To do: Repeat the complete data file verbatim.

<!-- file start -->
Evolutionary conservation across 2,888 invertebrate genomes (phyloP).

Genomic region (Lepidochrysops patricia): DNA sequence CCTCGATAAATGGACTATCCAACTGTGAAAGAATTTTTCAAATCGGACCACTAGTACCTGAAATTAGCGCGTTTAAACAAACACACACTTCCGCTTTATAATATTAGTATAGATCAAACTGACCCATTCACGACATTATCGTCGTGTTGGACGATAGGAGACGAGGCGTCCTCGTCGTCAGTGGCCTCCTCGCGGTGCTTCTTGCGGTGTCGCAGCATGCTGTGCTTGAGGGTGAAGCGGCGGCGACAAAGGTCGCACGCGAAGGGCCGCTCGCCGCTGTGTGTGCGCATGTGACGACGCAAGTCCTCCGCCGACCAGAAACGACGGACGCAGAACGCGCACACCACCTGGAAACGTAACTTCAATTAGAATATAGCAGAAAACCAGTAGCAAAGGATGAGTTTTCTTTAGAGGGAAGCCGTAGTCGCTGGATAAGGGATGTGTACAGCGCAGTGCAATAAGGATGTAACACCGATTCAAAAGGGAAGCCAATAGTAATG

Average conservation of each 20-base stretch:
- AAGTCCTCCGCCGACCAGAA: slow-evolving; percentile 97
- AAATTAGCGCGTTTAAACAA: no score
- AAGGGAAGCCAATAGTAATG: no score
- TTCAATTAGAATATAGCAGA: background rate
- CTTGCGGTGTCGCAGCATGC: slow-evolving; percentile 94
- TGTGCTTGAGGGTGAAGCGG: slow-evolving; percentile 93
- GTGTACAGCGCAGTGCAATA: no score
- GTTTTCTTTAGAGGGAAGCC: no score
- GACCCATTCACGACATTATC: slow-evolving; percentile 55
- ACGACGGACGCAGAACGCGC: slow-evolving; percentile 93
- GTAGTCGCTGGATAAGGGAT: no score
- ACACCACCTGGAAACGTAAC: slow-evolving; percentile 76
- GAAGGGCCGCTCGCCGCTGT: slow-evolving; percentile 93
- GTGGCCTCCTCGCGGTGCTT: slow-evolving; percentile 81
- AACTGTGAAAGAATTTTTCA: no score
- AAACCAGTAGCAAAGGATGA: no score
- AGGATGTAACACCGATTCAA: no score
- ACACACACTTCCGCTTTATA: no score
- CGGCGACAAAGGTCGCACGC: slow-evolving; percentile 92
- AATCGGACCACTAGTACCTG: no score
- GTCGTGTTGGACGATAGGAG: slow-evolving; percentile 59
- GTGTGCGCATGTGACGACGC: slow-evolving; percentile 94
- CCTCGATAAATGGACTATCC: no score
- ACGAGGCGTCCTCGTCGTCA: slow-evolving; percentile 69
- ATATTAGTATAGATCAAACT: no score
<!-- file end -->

Evolutionary conservation across 2,888 invertebrate genomes (phyloP).

Genomic region (Lepidochrysops patricia): DNA sequence CCTCGATAAATGGACTATCCAACTGTGAAAGAATTTTTCAAATCGGACCACTAGTACCTGAAATTAGCGCGTTTAAACAAACACACACTTCCGCTTTATAATATTAGTATAGATCAAACTGACCCATTCACGACATTATCGTCGTGTTGGACGATAGGAGACGAGGCGTCCTCGTCGTCAGTGGCCTCCTCGCGGTGCTTCTTGCGGTGTCGCAGCATGCTGTGCTTGAGGGTGAAGCGGCGGCGACAAAGGTCGCACGCGAAGGGCCGCTCGCCGCTGTGTGTGCGCATGTGACGACGCAAGTCCTCCGCCGACCAGAAACGACGGACGCAGAACGCGCACACCACCTGGAAACGTAACTTCAATTAGAATATAGCAGAAAACCAGTAGCAAAGGATGAGTTTTCTTTAGAGGGAAGCCGTAGTCGCTGGATAAGGGATGTGTACAGCGCAGTGCAATAAGGATGTAACACCGATTCAAAAGGGAAGCCAATAGTAATG

Average conservation of each 20-base stretch:
- AAGTCCTCCGCCGACCAGAA: slow-evolving; percentile 97
- AAATTAGCGCGTTTAAACAA: no score
- AAGGGAAGCCAATAGTAATG: no score
- TTCAATTAGAATATAGCAGA: background rate
- CTTGCGGTGTCGCAGCATGC: slow-evolving; percentile 94
- TGTGCTTGAGGGTGAAGCGG: slow-evolving; percentile 93
- GTGTACAGCGCAGTGCAATA: no score
- GTTTTCTTTAGAGGGAAGCC: no score
- GACCCATTCACGACATTATC: slow-evolving; percentile 55
- ACGACGGACGCAGAACGCGC: slow-evolving; percentile 93
- GTAGTCGCTGGATAAGGGAT: no score
- ACACCACCTGGAAACGTAAC: slow-evolving; percentile 76
- GAAGGGCCGCTCGCCGCTGT: slow-evolving; percentile 93
- GTGGCCTCCTCGCGGTGCTT: slow-evolving; percentile 81
- AACTGTGAAAGAATTTTTCA: no score
- AAACCAGTAGCAAAGGATGA: no score
- AGGATGTAACACCGATTCAA: no score
- ACACACACTTCCGCTTTATA: no score
- CGGCGACAAAGGTCGCACGC: slow-evolving; percentile 92
- AATCGGACCACTAGTACCTG: no score
- GTCGTGTTGGACGATAGGAG: slow-evolving; percentile 59
- GTGTGCGCATGTGACGACGC: slow-evolving; percentile 94
- CCTCGATAAATGGACTATCC: no score
- ACGAGGCGTCCTCGTCGTCA: slow-evolving; percentile 69
- ATATTAGTATAGATCAAACT: no score